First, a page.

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tv   FBI General Counsel Dana Boentes Remarks on National Security Law  CSPAN  November 27, 2019 5:25pm-5:55pm EST

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information on guiding you through the process of making a documentary. c-span will award $100,000 in total cash prizes including a $500,000 grand prize. all eligible entries must be uploaded and received by midnight on january 2020. >> the best advice i can give to fill am makers and student participants is not to be afraid to take your issues seriously. you're never too young to have an opinion so let your voice be heard now. for more information go to studentcam.org. next, speeches from a recent conference on national security. first, the fbi's general counsel followed by assistant attorney general john demmers, the american bar association hosted the event. >> thank you for that kind introduction, and it's wonderful to see so many friends here and
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some of whom i haven't seen in a year or two, it seems, but there is a little bit more to my background than what harvey said, and i want to recall it for some of the law students or younger attorneys here because it's kind of integral to my life in public service. in 1982, i'm sure we have people who weren't born then, i was a law clerk, and it's a law clerk and you immediately have to start looking for your next job, which i was, and i had a background in finance and i'm a cpa, and i thought well, i would be a perfect commercial litigator, so i thought, and i was interviewing with the chicago law firms and to date myself further, the largest law firms then had about 230 partners in the chicago area to show you how things have changed, but i needed litigation experience, i thought and so i
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applied for the attorney general's honors program, and lo and behold they wanted a four-year commitment. when you're 27 years old, four years seems like a lifetime and i very much run my hands over that decision if i wanted to give four years of my life to public service, and so here i am, approximately 36 years later, but i guess what i want to say is it's gone by fairly quickly and i have enjoyed it immensely and would not have traded it for any other opportunities in the world professionally, showing how little i know which leads me to a public service announcement, within my public service announcement, which is the office of general counsel at the fbi. we have 194 attorneys in three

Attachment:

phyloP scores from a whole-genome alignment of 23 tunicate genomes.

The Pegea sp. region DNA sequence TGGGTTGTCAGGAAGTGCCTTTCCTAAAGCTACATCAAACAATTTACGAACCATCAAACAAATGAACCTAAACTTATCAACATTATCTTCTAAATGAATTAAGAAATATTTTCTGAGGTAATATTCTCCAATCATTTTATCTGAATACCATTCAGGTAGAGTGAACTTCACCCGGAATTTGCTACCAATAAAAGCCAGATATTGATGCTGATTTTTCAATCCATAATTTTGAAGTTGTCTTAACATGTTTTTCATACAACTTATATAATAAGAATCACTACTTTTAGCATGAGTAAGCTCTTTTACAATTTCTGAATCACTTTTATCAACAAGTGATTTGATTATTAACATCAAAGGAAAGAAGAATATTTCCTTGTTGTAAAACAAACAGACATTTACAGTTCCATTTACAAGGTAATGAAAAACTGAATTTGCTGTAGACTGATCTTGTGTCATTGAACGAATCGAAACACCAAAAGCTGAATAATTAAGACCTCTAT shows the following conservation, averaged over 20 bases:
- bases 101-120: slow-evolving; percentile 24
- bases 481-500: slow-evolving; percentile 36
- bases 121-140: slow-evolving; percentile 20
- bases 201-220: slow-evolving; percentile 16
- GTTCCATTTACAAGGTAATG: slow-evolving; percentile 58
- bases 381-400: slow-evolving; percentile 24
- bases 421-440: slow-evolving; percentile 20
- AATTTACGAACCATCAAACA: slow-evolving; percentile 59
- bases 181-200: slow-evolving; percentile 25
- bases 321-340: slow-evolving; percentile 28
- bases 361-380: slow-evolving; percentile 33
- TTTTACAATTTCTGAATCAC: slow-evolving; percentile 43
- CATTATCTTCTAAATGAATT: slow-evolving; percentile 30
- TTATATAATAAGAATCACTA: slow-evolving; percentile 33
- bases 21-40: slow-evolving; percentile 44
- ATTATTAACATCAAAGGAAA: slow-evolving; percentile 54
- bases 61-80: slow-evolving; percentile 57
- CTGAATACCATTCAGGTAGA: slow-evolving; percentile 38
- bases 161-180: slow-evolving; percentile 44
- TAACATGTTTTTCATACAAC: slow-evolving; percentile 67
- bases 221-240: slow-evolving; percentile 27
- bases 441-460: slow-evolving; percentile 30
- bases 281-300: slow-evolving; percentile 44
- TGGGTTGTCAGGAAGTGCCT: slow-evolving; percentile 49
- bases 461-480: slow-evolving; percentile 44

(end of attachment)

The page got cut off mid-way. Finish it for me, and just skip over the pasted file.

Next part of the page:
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branches, litigation, national security, cyber law and the investigative administrative law branch. they deal with the large number of issues, just like any corporation would. we have 37,000 employees and 18,000 contractors. we normally have about 15 vacancies, there is a vigorous process and a polygraph and background check. it can't be that hard because i bypassed it, but we're always looking for smart, ambitious attorneys looking for an exciting career, and you will not find a better mission at any company or institution in the united states protecting the american people and upholding the constitution of the united states that greets our employees every day when they walk into the building, the hoover building. the fbi has been in the news on occasion lately, and there are
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some topics i will try and discuss, and i'll try not to run out the clock so harvey does not have to give me perhaps the hook sign, but i want to talk about the fisk opinion given the current procedure, the freedom act and cyber if we have a chance to get that far into my remarks. so the recent court opinions on fbi minimization and query procedures, judge roseberg, whoi think you're going to hear from tomorrow and he gets rebuttal time found that our revise prod seed you ares that we submitted were not appropriate. the procedures were inconsistent with the requirements to keep records of each u.s. person query term and there was inadequate in our query justifications and they were